Whether a claim will be maintained against the defense of the statute of limitations is determined under the principles stated in § 6. In general, unless the exceptional circumstances of the case make such a result unreasonable:
(1) The forum will apply its own statute of limitations barring the claim.
(2) The forum will apply its own statute of limitations permitting the claim unless:
(a) maintenance of the claim would serve no substantial interest of the forum; and
(b) the claim would be barred under the statute of limitations of a state having a more significant relationship to the parties and the occurrence.[20]

Plaintiff argues Section 192 does not govern the question of which state's statute of limitations applies because Section 192 plainly states that it applies to "[t]he validity of a life insurance contract" and "the rights created thereby" but says nothing about the statute of limitations, which plaintiff argues is irrelevant to a life insurance contract's validity or the rights created by such a contract. But, Section 142 cannot apply here. As the court in Shoemaker v. Lincoln National Life Insurance Company, Case No. 11-1368-PHX-JAT, 2013 WL 646010, at *8 (D. Ariz. Feb. 21, 2013) (citation omitted), explained, "[t]he introductory notes to chapter 6, of which section 142 is part, explicitly state that [t]his chapter does not deal with the situations where federal courts apply State law." Chapter 6 deals with conflicts of "procedure" when a state court applies state law. Chapter 6 does not deal with conflicts of law when, as here, a federal court applies state law.

This is a declaratory judgment action seeking to avoid defendant's rescission of Mr. Chacon's life insurance policy. In other words, this is a contract rescission case. Section 192 is found in the chapter of the Restatement that deals with contracts, and Section 192 deals specifically with life insurance contracts. Thus, Section 192 governs the issue of which state's statute of limitations applies here.

Section 192 provides that the law of the state where the insured was domiciled applies unless some other state has a more significant relationship under the principles set forth in Section 6 of the Restatement. There is no dispute that Mr. Chacon was a resident of New Mexico when the policy in question was issued. Thus, New Mexico law will apply to the statute of limitations question unless the principles of Section 6 dictate otherwise.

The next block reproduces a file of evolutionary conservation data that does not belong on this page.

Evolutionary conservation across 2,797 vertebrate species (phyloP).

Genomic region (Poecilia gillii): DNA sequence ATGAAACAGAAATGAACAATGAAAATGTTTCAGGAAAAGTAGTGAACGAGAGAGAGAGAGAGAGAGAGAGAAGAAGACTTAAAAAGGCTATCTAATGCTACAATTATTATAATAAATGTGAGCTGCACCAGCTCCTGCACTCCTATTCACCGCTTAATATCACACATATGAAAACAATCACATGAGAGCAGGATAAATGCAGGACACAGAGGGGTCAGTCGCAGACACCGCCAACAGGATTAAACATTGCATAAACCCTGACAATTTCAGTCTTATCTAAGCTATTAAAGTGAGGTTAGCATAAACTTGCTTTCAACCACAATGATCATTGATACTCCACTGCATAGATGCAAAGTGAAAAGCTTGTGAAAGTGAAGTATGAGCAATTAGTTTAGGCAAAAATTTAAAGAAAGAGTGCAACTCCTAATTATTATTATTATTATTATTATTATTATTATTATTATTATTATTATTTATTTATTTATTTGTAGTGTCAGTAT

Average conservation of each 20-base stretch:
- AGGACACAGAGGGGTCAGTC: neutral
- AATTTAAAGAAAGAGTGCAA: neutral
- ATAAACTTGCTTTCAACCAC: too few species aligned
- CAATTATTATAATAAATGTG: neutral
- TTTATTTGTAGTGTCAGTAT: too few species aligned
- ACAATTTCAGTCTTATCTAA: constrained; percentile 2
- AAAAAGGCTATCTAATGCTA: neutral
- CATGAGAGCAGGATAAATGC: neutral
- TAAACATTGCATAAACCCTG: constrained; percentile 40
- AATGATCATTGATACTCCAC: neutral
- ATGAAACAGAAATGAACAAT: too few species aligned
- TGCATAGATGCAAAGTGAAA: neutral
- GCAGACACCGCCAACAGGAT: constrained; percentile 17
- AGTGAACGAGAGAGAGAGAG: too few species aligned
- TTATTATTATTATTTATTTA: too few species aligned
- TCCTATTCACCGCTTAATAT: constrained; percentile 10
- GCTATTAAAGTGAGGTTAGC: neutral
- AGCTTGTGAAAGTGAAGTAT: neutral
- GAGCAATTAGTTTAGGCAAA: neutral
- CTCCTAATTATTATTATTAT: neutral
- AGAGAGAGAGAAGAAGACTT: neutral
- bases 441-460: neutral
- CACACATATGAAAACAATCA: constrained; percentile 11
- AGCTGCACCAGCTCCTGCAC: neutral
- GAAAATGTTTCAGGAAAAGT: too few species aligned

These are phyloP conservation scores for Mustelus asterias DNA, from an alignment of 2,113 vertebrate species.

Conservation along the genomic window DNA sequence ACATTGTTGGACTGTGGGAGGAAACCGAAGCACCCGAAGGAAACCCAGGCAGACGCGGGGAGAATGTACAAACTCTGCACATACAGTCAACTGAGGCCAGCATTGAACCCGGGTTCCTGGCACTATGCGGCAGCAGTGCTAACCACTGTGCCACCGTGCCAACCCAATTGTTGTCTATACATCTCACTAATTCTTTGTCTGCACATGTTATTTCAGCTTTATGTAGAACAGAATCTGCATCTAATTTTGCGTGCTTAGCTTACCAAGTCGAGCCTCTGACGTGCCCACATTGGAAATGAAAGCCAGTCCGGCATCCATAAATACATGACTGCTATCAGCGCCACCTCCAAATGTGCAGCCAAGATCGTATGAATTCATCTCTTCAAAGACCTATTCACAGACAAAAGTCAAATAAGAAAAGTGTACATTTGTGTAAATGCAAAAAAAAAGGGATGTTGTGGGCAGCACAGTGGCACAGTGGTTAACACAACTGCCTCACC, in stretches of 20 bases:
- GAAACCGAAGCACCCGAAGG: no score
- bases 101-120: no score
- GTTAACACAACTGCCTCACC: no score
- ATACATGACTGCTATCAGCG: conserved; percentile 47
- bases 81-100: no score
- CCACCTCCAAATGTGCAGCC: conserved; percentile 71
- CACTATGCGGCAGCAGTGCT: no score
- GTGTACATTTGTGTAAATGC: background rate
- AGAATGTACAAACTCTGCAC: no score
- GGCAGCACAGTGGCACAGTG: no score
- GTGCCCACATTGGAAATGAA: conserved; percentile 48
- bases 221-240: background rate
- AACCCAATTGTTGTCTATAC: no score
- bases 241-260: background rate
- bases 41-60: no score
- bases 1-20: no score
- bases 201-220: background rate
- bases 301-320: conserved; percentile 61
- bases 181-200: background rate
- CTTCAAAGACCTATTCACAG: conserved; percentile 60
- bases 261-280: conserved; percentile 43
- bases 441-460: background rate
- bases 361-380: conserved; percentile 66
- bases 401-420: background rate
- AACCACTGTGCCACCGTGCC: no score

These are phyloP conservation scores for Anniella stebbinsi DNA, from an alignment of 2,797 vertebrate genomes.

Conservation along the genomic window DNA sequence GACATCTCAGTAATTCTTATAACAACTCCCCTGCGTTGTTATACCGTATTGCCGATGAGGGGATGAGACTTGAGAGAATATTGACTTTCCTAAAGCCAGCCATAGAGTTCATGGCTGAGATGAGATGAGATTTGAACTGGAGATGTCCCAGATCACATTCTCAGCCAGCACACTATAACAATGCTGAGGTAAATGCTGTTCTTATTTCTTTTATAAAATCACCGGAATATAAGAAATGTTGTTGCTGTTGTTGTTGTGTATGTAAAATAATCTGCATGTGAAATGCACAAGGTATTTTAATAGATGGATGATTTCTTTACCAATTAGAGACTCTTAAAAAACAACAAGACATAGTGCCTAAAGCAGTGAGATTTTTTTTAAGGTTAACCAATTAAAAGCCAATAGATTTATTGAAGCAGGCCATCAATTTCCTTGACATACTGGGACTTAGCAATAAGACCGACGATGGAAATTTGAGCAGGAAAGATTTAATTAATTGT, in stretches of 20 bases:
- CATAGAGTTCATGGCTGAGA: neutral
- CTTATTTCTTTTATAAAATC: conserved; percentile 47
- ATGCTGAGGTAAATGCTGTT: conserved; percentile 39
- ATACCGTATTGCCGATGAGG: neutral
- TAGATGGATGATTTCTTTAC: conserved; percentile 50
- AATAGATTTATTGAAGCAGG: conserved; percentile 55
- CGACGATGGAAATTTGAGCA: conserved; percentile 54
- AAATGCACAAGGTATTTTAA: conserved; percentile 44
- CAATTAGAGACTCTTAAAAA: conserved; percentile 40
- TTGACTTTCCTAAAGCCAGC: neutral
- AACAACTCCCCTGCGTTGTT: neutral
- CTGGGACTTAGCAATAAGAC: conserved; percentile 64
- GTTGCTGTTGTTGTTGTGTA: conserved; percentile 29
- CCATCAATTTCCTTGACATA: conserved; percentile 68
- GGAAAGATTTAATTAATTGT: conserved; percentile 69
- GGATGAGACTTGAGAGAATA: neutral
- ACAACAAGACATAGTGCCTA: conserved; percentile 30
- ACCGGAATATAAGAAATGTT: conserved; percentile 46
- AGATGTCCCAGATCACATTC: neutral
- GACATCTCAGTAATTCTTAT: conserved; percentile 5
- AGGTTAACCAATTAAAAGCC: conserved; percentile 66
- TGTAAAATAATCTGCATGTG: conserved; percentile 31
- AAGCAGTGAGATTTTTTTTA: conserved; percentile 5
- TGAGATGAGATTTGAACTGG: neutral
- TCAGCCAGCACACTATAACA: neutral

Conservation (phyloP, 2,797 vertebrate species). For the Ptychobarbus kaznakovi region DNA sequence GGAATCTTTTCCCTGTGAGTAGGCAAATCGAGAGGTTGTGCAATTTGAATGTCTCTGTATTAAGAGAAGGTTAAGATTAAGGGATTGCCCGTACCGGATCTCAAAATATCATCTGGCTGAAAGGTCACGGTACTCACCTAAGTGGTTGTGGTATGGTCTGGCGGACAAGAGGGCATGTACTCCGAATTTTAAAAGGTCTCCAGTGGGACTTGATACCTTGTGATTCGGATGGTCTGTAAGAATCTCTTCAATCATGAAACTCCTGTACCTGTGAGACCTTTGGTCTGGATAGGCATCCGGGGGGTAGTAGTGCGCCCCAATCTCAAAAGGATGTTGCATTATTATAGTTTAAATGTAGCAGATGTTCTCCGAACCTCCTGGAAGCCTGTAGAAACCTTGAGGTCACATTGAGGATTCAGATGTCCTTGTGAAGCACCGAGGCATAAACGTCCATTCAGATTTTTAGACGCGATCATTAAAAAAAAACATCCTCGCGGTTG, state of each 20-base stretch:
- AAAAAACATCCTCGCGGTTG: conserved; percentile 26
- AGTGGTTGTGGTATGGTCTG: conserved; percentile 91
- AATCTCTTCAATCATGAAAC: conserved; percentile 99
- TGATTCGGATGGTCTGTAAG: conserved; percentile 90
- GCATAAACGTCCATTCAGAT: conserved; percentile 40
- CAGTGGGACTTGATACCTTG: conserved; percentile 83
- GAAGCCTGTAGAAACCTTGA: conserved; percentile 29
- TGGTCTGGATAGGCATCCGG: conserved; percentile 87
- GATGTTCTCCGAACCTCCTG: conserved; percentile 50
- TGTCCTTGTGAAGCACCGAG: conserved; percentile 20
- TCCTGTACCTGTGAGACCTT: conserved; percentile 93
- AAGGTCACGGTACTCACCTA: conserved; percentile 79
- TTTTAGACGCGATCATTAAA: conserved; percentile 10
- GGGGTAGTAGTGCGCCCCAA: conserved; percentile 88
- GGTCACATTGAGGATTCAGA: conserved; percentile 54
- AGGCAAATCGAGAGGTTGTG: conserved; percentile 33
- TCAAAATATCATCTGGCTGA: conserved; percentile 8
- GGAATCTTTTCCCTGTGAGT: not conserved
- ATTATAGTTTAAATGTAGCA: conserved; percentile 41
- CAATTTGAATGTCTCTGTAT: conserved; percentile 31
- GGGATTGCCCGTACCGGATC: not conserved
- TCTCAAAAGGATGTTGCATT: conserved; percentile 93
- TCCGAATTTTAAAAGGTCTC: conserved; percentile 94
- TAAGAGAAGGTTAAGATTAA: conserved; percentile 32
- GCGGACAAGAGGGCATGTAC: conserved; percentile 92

Section 6 provides:

(1) A court, subject to constitutional restrictions, will follow a statutory directive of its own state on choice of law.
(2) When there is no such directive, the factors relevant to the choice of the applicable rule of law include
(a) the needs of the interstate and international systems,
(b) the relevant policies of the forum,
(c) the relevant policies of other interested states and the relative interests of those states in the determination of the particular issue,
(d) the protection of justified expectations,
(e) the basic policies underlying the particular field of law,
(f) certainty, predictability and uniformity of result, and
(g) ease in the determination and application of the law to be applied.[21]

Section 6(1) precludes Arizona law from applying here because Arizona's statutes make clear that Arizona rescission law does not apply to policies issued in other states. A.R.S. § 20-1101(2), which is found in the same article as Arizona's rescission statute, provides that "[t]his article shall not apply to... [p]olicies or contracts not issued for delivery in this state nor delivered in this state[.]" Thus, the Arizona legislature has made it clear that Arizona law only applies to insurance policies that were issued in Arizona. See Shoemaker, 2013 WL 646010, at *9 (quoting A.R.S. § 20-1101) ("Arizona law specifies that Arizona statutes governing insurance contracts, shall not apply to:' [p]olicies or contracts not issued for delivery in this state nor delivered in this state.' Thus, Arizona law is precluded from applying to the Contracts because the Policies were issued and delivered in Pennsylvania.").

Consideration of the Section 6(2) factors indicate that New Mexico has a more significant relationship with the transaction and the parties than Arizona. Most of the Section 6(2) factors are neutral but two weigh heavily in favor of New Mexico. First, defendant could not have expected to be sued in Arizona, given that the insurance policy was delivered in New Mexico, the insured died in New Mexico, and the beneficiaries lived in New Mexico when they made their claims and when their claims were denied. Second, applying the law of the state in which the policy was issued creates certainty, predictability and uniformity, while plaintiff's "rule", which would be to apply the law of where the beneficiary lives, would create uncertainty and unpredictability for insurance companies and could leave insurance companies open to lawsuits in jurisdictions where they choose to not write policies and may not even be licensed. The only connection that Arizona has with the transactions and the parties is that one of the beneficiaries of what was a New Mexico life insurance policy moved to Arizona sometime after the insurance company had rescinded the policy.[22]

Under New Mexico law, a breach of contract claim is barred if not brought within six years of accrual. NMSA 1978, § 37-1-3(A). An insurance bad faith claim is barred if not brought within four years of accrual. NMSA 1978, § 37-1-4. Plaintiff's claims accrued on November 27, 2002, the date on which defendant gave formal written notice that it was rescinding Mr. Chacon's policy and denying benefits. See Beggs v. City of Portales, 305 P.3d 75, 79 (N.M. Ct. App. 2013) (quoting Smith v. Galio, 617 P.2d 1325, 1327 (N.M. Ct. App. 1980) ("In a breach of contract action, the statute of limitations begins to run from the time of the breach'"). But for plaintiff's minor status, he would have had to bring his breach of contract claim by November 27, 2008 and his bad faith claim by November 27, 2006. In New Mexico, "[t]he times limited for the bringing of actions... shall, in favor of minors and incapacitated persons, be extended so that they shall have one year from and after the termination of such incapacity within which to commence said actions." NMSA 1978, § 37-1-10. Thus, under New Mexico law, plaintiff had one year from his 18th birthday in which to bring his claims. But, because he brought his claims one day short of his 20th birthday, his claims were brought too late.[23]

Conclusion

Defendant's motion for summary judgment[24] is granted. The clerk of court shall enter judgment dismissing plaintiff's complaint with prejudice.